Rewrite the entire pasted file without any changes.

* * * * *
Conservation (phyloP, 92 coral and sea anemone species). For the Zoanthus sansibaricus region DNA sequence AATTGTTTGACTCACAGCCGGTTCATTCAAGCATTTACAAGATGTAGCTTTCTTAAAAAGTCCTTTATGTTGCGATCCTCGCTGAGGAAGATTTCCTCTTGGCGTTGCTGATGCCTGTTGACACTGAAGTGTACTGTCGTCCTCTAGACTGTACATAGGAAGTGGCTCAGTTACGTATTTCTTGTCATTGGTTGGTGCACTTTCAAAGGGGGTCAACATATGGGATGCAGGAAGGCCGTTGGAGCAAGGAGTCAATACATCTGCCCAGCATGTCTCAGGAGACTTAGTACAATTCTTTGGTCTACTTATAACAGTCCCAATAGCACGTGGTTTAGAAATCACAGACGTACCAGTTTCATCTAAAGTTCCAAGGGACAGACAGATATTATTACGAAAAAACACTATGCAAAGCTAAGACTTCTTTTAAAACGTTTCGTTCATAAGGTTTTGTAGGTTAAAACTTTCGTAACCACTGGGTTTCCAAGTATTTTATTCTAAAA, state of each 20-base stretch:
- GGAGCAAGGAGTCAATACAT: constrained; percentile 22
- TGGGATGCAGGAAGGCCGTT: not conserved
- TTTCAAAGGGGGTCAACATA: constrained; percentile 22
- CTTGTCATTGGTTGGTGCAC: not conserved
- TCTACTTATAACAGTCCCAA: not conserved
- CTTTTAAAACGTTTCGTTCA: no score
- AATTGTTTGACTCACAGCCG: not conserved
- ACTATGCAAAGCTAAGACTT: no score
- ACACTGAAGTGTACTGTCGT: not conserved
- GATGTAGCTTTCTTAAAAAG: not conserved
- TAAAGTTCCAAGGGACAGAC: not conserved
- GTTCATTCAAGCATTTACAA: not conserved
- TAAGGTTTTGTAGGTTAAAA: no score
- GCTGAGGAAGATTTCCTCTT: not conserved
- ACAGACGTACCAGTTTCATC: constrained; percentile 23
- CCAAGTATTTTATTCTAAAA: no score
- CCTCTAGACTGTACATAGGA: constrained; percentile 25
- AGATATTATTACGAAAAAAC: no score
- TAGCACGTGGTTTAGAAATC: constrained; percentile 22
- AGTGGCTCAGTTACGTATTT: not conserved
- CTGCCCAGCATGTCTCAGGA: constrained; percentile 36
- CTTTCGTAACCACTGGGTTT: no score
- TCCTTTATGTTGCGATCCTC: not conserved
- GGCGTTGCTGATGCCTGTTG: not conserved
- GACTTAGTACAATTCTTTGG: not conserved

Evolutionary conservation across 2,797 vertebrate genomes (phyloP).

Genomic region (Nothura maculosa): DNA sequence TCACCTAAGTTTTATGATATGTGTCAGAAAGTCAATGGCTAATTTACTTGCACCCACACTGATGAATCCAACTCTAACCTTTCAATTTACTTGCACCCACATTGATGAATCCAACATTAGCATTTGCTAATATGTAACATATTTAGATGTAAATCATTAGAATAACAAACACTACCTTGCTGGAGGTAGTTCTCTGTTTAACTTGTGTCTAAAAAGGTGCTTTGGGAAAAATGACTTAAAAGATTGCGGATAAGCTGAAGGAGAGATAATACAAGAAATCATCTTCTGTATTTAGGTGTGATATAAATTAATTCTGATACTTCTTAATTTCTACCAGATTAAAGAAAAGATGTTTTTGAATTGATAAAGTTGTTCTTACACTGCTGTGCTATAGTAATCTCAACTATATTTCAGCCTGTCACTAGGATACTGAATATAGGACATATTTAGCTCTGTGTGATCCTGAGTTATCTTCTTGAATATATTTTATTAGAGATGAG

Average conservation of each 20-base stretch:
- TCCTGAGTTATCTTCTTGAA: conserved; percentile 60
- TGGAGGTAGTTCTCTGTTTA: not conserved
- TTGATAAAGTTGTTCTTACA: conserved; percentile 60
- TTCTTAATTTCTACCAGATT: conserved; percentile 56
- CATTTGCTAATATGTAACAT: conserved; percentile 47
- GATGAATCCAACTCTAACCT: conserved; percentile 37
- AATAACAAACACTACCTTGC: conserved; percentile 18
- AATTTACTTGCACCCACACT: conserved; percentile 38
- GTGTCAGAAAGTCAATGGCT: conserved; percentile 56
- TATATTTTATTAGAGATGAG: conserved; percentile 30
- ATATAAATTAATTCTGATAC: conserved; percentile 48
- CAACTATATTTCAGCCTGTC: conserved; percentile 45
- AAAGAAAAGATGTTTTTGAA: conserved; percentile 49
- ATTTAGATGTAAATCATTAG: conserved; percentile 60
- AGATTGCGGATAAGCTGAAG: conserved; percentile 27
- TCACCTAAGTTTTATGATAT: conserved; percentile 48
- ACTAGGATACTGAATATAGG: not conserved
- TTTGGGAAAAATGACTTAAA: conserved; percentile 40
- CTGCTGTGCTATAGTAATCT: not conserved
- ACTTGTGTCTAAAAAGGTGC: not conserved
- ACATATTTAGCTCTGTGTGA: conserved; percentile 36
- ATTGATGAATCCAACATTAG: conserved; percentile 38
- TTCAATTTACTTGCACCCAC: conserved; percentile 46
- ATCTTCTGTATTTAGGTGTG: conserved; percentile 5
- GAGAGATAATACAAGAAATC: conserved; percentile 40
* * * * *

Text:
Conservation (phyloP, 92 coral and sea anemone species). For the Zoanthus sansibaricus region DNA sequence AATTGTTTGACTCACAGCCGGTTCATTCAAGCATTTACAAGATGTAGCTTTCTTAAAAAGTCCTTTATGTTGCGATCCTCGCTGAGGAAGATTTCCTCTTGGCGTTGCTGATGCCTGTTGACACTGAAGTGTACTGTCGTCCTCTAGACTGTACATAGGAAGTGGCTCAGTTACGTATTTCTTGTCATTGGTTGGTGCACTTTCAAAGGGGGTCAACATATGGGATGCAGGAAGGCCGTTGGAGCAAGGAGTCAATACATCTGCCCAGCATGTCTCAGGAGACTTAGTACAATTCTTTGGTCTACTTATAACAGTCCCAATAGCACGTGGTTTAGAAATCACAGACGTACCAGTTTCATCTAAAGTTCCAAGGGACAGACAGATATTATTACGAAAAAACACTATGCAAAGCTAAGACTTCTTTTAAAACGTTTCGTTCATAAGGTTTTGTAGGTTAAAACTTTCGTAACCACTGGGTTTCCAAGTATTTTATTCTAAAA, state of each 20-base stretch:
- GGAGCAAGGAGTCAATACAT: constrained; percentile 22
- TGGGATGCAGGAAGGCCGTT: not conserved
- TTTCAAAGGGGGTCAACATA: constrained; percentile 22
- CTTGTCATTGGTTGGTGCAC: not conserved
- TCTACTTATAACAGTCCCAA: not conserved
- CTTTTAAAACGTTTCGTTCA: no score
- AATTGTTTGACTCACAGCCG: not conserved
- ACTATGCAAAGCTAAGACTT: no score
- ACACTGAAGTGTACTGTCGT: not conserved
- GATGTAGCTTTCTTAAAAAG: not conserved
- TAAAGTTCCAAGGGACAGAC: not conserved
- GTTCATTCAAGCATTTACAA: not conserved
- TAAGGTTTTGTAGGTTAAAA: no score
- GCTGAGGAAGATTTCCTCTT: not conserved
- ACAGACGTACCAGTTTCATC: constrained; percentile 23
- CCAAGTATTTTATTCTAAAA: no score
- CCTCTAGACTGTACATAGGA: constrained; percentile 25
- AGATATTATTACGAAAAAAC: no score
- TAGCACGTGGTTTAGAAATC: constrained; percentile 22
- AGTGGCTCAGTTACGTATTT: not conserved
- CTGCCCAGCATGTCTCAGGA: constrained; percentile 36
- CTTTCGTAACCACTGGGTTT: no score
- TCCTTTATGTTGCGATCCTC: not conserved
- GGCGTTGCTGATGCCTGTTG: not conserved
- GACTTAGTACAATTCTTTGG: not conserved

Evolutionary conservation across 2,797 vertebrate genomes (phyloP).

Genomic region (Nothura maculosa): DNA sequence TCACCTAAGTTTTATGATATGTGTCAGAAAGTCAATGGCTAATTTACTTGCACCCACACTGATGAATCCAACTCTAACCTTTCAATTTACTTGCACCCACATTGATGAATCCAACATTAGCATTTGCTAATATGTAACATATTTAGATGTAAATCATTAGAATAACAAACACTACCTTGCTGGAGGTAGTTCTCTGTTTAACTTGTGTCTAAAAAGGTGCTTTGGGAAAAATGACTTAAAAGATTGCGGATAAGCTGAAGGAGAGATAATACAAGAAATCATCTTCTGTATTTAGGTGTGATATAAATTAATTCTGATACTTCTTAATTTCTACCAGATTAAAGAAAAGATGTTTTTGAATTGATAAAGTTGTTCTTACACTGCTGTGCTATAGTAATCTCAACTATATTTCAGCCTGTCACTAGGATACTGAATATAGGACATATTTAGCTCTGTGTGATCCTGAGTTATCTTCTTGAATATATTTTATTAGAGATGAG

Average conservation of each 20-base stretch:
- TCCTGAGTTATCTTCTTGAA: conserved; percentile 60
- TGGAGGTAGTTCTCTGTTTA: not conserved
- TTGATAAAGTTGTTCTTACA: conserved; percentile 60
- TTCTTAATTTCTACCAGATT: conserved; percentile 56
- CATTTGCTAATATGTAACAT: conserved; percentile 47
- GATGAATCCAACTCTAACCT: conserved; percentile 37
- AATAACAAACACTACCTTGC: conserved; percentile 18
- AATTTACTTGCACCCACACT: conserved; percentile 38
- GTGTCAGAAAGTCAATGGCT: conserved; percentile 56
- TATATTTTATTAGAGATGAG: conserved; percentile 30
- ATATAAATTAATTCTGATAC: conserved; percentile 48
- CAACTATATTTCAGCCTGTC: conserved; percentile 45
- AAAGAAAAGATGTTTTTGAA: conserved; percentile 49
- ATTTAGATGTAAATCATTAG: conserved; percentile 60
- AGATTGCGGATAAGCTGAAG: conserved; percentile 27
- TCACCTAAGTTTTATGATAT: conserved; percentile 48
- ACTAGGATACTGAATATAGG: not conserved
- TTTGGGAAAAATGACTTAAA: conserved; percentile 40
- CTGCTGTGCTATAGTAATCT: not conserved
- ACTTGTGTCTAAAAAGGTGC: not conserved
- ACATATTTAGCTCTGTGTGA: conserved; percentile 36
- ATTGATGAATCCAACATTAG: conserved; percentile 38
- TTCAATTTACTTGCACCCAC: conserved; percentile 46
- ATCTTCTGTATTTAGGTGTG: conserved; percentile 5
- GAGAGATAATACAAGAAATC: conserved; percentile 40